I would love to wear more masks to ritual, but I am a 'need my glasses so the world isn't blurry' person, and glasses and masks rarely mix well.  So either I find some strange way to wear both (which is almost always very uncomfortable), or I'm half-blind.  I love masks though, and sometimes actually not being able to see normally is helpful in getting me out of normal space.
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PerditaPickle

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Re: Masks in Mysticism
« Reply #5 on: November 06, 2019, 04:48:23 pm »
Every year when Halloween rolls around, I get to thinking about the spiritual significance of masks or costumes. There's the obvious aspects of transformation and concealment, and then there's the question of what we chose to dress up as, and why.

I personally haven't ever worn a costume for spiritual reasons, but I can easily see how it could be. Has anyone here had experience with something like this?

As a LARPer I prefer to avoid mask wearing, but that's because the masks are latex and hard to breathe in, and uncomfortable to wear for any amount of time.

As (new) cos players,  though, we quite like costumes with helmets or masks because it makes us both feel a bit more relaxed about having our photos taken.

Anyway, back to the question - I've not had any experience of wearing masks or costumes for spiritual purposes, but I have for some reason developed the notion that I ought to have a druid robe.  I've spent hours trying to find something suitable (and come to the conclusion I'll have to get a seamstress friend to make me one).  I'm not really sure why I feel this way, as I don't do ritual or anything so not really sure when I expect to wear it.  My current practice doesn't involve anything much more than lighting a candle or giving 'libations' of water to my houseplants, and for those things I wouldn't think to go change my outfit, I'd just do them.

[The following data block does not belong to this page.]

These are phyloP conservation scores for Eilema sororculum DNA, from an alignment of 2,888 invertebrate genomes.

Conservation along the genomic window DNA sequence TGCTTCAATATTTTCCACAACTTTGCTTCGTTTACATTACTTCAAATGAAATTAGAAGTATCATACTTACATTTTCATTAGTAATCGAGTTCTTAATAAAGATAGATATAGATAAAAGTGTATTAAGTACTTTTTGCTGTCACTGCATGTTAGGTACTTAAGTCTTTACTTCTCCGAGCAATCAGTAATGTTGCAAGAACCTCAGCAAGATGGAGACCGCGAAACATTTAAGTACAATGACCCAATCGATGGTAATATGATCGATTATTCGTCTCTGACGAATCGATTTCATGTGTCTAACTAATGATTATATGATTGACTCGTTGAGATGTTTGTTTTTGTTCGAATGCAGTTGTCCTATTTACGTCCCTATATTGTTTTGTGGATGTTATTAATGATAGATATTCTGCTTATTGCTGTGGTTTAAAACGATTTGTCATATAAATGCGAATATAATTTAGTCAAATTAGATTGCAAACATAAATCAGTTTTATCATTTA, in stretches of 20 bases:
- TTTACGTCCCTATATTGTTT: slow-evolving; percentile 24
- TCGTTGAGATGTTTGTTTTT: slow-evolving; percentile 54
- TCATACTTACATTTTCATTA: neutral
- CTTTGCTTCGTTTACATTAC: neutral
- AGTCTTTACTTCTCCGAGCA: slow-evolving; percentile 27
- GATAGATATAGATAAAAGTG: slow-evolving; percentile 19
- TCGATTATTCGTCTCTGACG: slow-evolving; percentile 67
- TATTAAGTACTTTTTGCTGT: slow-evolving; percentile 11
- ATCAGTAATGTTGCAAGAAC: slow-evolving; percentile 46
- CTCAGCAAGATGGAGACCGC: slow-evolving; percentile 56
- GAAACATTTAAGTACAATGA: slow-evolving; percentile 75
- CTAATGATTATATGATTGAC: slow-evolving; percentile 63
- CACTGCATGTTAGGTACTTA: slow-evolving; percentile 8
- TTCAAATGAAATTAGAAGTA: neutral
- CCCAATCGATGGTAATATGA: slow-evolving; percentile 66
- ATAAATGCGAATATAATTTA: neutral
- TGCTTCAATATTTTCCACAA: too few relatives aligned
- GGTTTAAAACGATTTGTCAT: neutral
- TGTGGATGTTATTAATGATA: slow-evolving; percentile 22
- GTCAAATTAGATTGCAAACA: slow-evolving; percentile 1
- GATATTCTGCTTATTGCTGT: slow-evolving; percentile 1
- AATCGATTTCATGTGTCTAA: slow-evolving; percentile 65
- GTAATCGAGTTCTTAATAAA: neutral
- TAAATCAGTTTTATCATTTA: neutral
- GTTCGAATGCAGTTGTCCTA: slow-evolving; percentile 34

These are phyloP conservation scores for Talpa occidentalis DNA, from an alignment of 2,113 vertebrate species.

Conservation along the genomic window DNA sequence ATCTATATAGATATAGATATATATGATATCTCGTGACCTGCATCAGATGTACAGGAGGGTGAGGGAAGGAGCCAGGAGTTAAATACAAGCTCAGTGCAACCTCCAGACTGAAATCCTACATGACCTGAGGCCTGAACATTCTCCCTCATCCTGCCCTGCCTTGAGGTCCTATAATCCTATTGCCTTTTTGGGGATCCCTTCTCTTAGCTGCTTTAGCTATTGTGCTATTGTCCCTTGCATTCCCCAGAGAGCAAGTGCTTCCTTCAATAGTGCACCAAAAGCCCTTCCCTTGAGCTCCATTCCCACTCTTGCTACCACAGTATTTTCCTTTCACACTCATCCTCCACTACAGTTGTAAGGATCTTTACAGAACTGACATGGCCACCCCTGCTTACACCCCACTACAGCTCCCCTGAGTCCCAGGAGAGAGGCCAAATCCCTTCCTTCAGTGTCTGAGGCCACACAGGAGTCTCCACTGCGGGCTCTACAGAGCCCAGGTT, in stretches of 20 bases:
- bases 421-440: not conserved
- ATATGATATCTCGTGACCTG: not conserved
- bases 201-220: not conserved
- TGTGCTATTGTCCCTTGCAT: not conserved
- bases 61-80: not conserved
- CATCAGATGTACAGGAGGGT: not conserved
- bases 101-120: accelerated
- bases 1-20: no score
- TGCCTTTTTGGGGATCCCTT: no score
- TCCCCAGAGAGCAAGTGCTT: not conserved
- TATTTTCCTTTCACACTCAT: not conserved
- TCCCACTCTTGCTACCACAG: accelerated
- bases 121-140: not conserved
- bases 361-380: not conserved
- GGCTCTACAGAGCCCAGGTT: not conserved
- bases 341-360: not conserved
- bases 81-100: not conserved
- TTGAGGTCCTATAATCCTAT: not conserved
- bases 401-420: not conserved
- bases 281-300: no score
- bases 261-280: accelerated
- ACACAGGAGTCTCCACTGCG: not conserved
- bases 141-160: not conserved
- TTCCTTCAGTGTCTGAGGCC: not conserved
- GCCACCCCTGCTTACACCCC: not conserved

(I did find myself an attractive piece of fallen tree branch this summer to make into a staff, though, so maybe the two things combined would make me more likely to make use of these accoutrements - just need to get around to making the staff and commissioning the robe.)

Edit to remove the bits pasted twice
« Last Edit: November 06, 2019, 04:54:04 pm by PerditaPickle »
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PerditaPickle

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Re: Masks in Mysticism
« Reply #6 on: November 06, 2019, 05:05:34 pm »


Kylara your fate costume and veil sound fascinating.

Also, as a fellow glasses wearer I know what you mean about glasses and masks.

It's somewhat off topic, but I got really angry about a cos play group my husband was trying to join as they stated he cannot wear his glasses with his costume if he wants to join them - this completely precludes me from joining their group (even if I wanted to) as I can't wear contact lenses due to astigmatism in both my eyes!  I'd be restricted only to costumes which had masks concealing my face (even if that wasn't what I felt like at the time).
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Character Nobby Nobbs in the late, great Sir Terry Pratchett's Discworld novel The Truth

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Re: Masks in Mysticism
« Reply #7 on: November 06, 2019, 10:17:11 pm »
I personally haven't ever worn a costume for spiritual reasons, but I can easily see how it could be. Has anyone here had experience with something like this?